‘Gruesome’ police violence in Kenya sparks global outcry
A leading rights group has condemned the use of excessive force by Kenya’s police, who violently dispersed opposition protesters in four major towns, including Nairobi, Monday.
The Kenya National Commission on Human Rights (KNCHR) said it was “particularly dismayed by the gory scenes” witnessed Monday in Kisumu, Nairobi, Kisii and Machakos.
It said demonstrators already subdued had been “subjected to gruesome violence by the police resulting in seriously bodily harm.”
The statement came after the emergence of pictures and videos showing that the riot police on Monday beat up opposition supporters protesting for election reforms ahead of polls next year.
The KNCHR condemned police measures, saying that the act by the security officers constitutes serious violation of human rights, the constitution and rule of law.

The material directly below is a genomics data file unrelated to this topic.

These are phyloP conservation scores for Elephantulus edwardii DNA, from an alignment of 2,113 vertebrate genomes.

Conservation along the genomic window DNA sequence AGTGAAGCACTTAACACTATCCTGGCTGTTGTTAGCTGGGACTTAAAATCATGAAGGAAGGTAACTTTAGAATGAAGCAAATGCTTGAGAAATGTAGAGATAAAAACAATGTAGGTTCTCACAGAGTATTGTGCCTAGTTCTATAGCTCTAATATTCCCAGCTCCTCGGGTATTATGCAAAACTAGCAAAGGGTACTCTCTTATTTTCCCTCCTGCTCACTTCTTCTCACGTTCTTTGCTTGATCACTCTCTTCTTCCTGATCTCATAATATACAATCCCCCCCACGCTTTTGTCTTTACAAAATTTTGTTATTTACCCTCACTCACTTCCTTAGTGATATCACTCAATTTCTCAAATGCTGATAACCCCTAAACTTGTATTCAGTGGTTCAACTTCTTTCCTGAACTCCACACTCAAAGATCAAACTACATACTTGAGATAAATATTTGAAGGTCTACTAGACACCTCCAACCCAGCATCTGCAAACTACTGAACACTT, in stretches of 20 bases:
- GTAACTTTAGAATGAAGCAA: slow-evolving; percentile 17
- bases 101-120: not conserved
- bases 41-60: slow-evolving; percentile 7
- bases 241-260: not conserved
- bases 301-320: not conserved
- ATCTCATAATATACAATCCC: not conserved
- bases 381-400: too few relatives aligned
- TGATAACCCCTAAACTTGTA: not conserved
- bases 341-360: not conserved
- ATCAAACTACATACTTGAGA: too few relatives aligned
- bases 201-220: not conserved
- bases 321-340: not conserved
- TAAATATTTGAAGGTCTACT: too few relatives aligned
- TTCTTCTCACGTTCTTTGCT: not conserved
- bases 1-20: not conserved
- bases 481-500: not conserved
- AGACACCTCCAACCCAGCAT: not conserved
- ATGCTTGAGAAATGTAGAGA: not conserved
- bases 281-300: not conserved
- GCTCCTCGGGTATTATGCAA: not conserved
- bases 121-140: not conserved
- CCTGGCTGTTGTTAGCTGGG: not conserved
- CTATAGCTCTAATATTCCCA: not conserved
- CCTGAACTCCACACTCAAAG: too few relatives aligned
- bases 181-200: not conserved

In one incident that has stirred anger and condemnation across Kenya, a policeman is seen beating and kicking one protester who had fallen on a road curb in the chaotic scenes after police fired tear gas to disperse a crowd in Nairobi.
Kenya’s police chief said officers intervened to curb “lawlessness,” but an internal inquiry would be held to look into the allegations against them.
“I condemn the lawlessness visited on the public by rioters yesterday and an internal inquiry is under way to determine whether any police officer broke any law while quelling the riots,” said police chief Joseph Boinnet.
A group of 15 opposition supporters pleaded guilty in court on Tuesday to taking part in the illegal protest in Nairobi. They denied the more serious charge of being armed and breaching the peace.
The protest was called by main opposition leader Raila Odinga to demand that the electoral commission be dissolved, and that a new one be appointed.
Odinga accuses the current commission of being biased, and fears that the elections will not be free and fair. The commission denies the allegation.
Odinga and President Uhuru Kenyatta are expected to be the main contenders in the election in August 2017.
In 2014, the International Criminal Court (ICC) dropped crimes against humanity charges against Kenyatta, saying there was insufficient evidence to press ahead with the case.
Kenyatta had been indicted in connection with post-election ethnic violence in 2007-08, in which 1,200 people died. He denied the charges.